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UFC 200 Undercard Betting Preview and Odds

The UFC 200 undercard looks so good that it would put some past pay-per-view events to shame — I’m looking at you UFC 122, 149 and 177. The undercard is overflowing with former title holders, former title contenders, and popular winners of The Ultimate Fighter reality show. Oh yeah, and there’s that Sage Northcutt guy.

Here’s a look at each of the undercard fights and my thoughts on their odds:

Cat Zingano vs Julianna Pena

The No. 3 and No. 5 ranked women’s bantamweights will headline the prelims in a fight that could potentially set the winner up for a title shot. Coming in at +145, Pena is one of my favorite underdogs on the card as I think Zingano (-175) will be hurt by her long layoff. Prior to a brutal knee injury, Pena won season 18 of TUF. Following her recovery, she picked up where she left off with two straight wins. Pena has never been an underdog in the UFC.

The 34-year-old Zingano hasn’t stepped foot in the Octagon in a year and a half, but still sits high in the rankings due to what she accomplished before her embarrassing 14-second loss to Ronda Rousey. In eight of her nine career wins, she finished her opponent.

This is definitely Pena’s toughest test to date, as Zingano’s 9-1 record includes TKO finishes over the two women fighting for the title later in the evening — Miesha Tate and Amanda Nunes.

Johny Hendricks vs Kelvin Gastelum

Former welterweight champ Johny Hendricks, a slight -120 favorite, will attempt to rebound from being finished for the first time in his career against a suddenly inconsistent Kelvin Gastelum. Hendricks has looked like a different man since dropping the title and is surrounded by red flags entering the fight. It’s been a rough 2016 for Big Rigg as he had a fight canceled due to an inability to make weight, and his stock took a serious dive after getting dominated by Stephen Thompson in February.

After opening his UFC career with five straight wins, Gastelum (-110) has lost two of his last three fights and has had weight issues of his own, missing weight in two fights over the last two years. Gastelum has closed as an underdog just once in his eight UFC fights — he won the fight against Urijah Hall as a +220 dog in the TUF 17 Finale.

TJ Dillashaw vs Raphael Assuncao

This is perhaps the most overlooked fight on UFC 200. Dillashaw is a close loss to Dominick Cruz removed from being considered one of the best pound-for-pound fighters in the world and will put himself in contention to redeem that loss with a win over Assuncao. Dillashaw is a massive -400 favorite — the biggest chalk on the card. The lopsided line is surprising to me, considering Assuncao has a split-decision win over TJ in 2013. Dillashaw was a -260 fave in that fight.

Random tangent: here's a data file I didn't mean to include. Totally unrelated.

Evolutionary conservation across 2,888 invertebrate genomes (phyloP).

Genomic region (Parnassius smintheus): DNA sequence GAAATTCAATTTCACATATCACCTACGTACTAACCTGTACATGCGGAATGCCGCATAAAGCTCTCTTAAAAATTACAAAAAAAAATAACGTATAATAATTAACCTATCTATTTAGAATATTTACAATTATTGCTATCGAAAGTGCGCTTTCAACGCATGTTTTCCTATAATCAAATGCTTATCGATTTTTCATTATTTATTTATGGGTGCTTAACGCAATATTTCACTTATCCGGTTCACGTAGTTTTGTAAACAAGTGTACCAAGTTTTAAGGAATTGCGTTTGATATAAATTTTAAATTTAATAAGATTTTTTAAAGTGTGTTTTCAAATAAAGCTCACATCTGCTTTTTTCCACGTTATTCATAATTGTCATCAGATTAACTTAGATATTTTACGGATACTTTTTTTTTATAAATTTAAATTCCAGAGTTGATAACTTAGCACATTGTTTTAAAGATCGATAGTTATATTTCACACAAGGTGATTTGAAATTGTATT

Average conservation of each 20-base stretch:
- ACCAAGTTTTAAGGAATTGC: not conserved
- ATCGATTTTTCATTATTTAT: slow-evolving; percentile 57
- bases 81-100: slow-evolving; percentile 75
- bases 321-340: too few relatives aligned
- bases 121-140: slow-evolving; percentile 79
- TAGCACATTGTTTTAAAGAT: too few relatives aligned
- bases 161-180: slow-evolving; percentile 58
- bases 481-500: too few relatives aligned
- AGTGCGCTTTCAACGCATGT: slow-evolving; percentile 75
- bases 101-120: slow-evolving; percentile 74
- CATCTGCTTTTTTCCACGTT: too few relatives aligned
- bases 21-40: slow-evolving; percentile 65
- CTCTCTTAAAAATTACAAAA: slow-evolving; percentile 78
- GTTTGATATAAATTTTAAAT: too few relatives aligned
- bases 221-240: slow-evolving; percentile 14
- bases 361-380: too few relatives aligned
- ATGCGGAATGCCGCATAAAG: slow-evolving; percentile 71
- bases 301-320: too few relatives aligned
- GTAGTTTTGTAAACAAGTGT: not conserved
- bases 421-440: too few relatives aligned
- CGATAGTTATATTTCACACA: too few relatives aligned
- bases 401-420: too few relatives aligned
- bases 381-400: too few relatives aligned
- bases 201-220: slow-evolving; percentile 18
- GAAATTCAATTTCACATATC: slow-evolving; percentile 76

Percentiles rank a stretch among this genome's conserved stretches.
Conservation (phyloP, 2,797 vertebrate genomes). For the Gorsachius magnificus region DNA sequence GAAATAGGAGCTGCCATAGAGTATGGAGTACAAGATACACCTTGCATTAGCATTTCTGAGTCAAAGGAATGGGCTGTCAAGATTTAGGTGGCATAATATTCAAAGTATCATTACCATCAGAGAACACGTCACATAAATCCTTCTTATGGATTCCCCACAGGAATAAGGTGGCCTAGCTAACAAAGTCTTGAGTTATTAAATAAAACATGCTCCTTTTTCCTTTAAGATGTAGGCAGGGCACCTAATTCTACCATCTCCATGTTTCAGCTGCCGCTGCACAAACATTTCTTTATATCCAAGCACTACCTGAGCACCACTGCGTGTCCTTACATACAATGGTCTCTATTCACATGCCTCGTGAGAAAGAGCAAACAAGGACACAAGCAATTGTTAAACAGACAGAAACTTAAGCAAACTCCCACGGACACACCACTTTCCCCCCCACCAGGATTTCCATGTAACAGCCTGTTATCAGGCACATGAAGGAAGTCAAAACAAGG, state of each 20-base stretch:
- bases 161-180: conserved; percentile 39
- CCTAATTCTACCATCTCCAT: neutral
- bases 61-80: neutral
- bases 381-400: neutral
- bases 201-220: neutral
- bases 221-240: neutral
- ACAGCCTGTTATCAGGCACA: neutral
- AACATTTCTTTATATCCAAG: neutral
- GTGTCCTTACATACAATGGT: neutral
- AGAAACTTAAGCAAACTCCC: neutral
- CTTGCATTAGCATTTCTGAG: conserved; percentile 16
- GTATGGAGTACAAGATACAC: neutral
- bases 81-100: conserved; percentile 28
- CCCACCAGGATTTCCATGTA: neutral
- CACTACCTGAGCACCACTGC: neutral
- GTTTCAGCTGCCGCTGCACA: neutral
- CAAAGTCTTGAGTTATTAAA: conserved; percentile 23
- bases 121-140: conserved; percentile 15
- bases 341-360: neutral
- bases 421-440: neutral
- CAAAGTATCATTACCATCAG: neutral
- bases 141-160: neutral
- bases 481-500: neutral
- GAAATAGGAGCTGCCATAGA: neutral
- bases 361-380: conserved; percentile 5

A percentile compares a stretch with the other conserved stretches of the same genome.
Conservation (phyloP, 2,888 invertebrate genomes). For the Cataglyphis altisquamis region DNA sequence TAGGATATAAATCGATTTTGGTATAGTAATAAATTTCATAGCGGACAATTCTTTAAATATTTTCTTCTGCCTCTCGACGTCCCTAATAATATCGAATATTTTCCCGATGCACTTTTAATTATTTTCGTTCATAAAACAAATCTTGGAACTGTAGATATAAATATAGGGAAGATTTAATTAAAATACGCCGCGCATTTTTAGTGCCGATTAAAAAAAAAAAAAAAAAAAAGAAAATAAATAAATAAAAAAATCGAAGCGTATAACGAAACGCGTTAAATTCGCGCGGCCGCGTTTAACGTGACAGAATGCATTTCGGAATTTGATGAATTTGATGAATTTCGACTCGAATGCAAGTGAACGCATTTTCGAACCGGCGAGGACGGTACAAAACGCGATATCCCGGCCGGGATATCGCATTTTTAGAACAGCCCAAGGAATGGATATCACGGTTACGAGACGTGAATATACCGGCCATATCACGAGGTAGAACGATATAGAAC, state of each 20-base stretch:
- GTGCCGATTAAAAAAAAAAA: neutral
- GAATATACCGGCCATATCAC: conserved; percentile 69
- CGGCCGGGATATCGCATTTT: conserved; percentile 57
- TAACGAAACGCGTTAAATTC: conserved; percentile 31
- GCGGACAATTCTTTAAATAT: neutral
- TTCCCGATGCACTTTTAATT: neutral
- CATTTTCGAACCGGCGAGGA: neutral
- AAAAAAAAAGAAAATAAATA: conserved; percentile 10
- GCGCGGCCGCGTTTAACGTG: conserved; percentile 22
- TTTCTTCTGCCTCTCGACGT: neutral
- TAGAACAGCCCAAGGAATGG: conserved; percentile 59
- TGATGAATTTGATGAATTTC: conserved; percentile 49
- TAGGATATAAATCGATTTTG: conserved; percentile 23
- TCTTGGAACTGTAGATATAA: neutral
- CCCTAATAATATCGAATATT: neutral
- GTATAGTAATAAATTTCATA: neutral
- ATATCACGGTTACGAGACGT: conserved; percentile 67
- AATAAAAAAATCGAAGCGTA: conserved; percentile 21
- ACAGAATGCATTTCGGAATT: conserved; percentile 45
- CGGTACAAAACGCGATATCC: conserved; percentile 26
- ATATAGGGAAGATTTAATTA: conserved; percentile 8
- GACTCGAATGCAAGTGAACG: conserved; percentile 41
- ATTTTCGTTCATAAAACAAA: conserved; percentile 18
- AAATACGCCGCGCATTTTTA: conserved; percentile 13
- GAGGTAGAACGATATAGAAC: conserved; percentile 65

As for Assuncao (+300), he’s the #3 ranked bantamweight in the UFC and is currently riding a seven-fight win streak. However, and it’s a BIG however, he hasn’t fought since October 2014, so if rust is a concern for you, I’d stay away from the dog in this scrap.

If you’re siding with the big favorite in this one, consider the better value you’ll get with a prop bet on Dillashaw to finish the Brazilian. He’s nicknamed Killashaw for a reason, as he’s finished his opponent in six of his last seven wins.

Sage Northcutt vs Enrique Marin

Based on his last performance in the Octagon, Super Sage Northcutt is being super overvalued in this scrap as a -340 favorite. The submission loss to Bryan Barberena, which he was heavily ridiculed for, was the first loss of his career. He was apparently sick going into the fight, which is a legit excuse depending on the severity of his illness, so perhaps we should give the 20-year-old a pass, considering his 7-1 record includes seven finishes — three of them coming in the first round.

So, we all know the potential is there, but is Enrique Marin (+260) just a bone the UFC is throwing to him? In a card stacked with household names, Marin is basically an unknown and is the only fighter on UFC 200 without a Wikipedia page. And no, I wasn’t using Wikipedia to research this fight. The Spanish fighter lost his UFC debut in November, but prior to entering the UFC he had four straight submission wins — three of which occurred in the first round.

Northcutt showed he was green when it came to submission defense his last time out, and Marin’s bread and butter appears to be his ground game. If it stays on the feet, Super Sage should take care of business, but there’s too much unknown and too little value to risk big money on Northcutt — or even worse, have him crash your parlay ticket.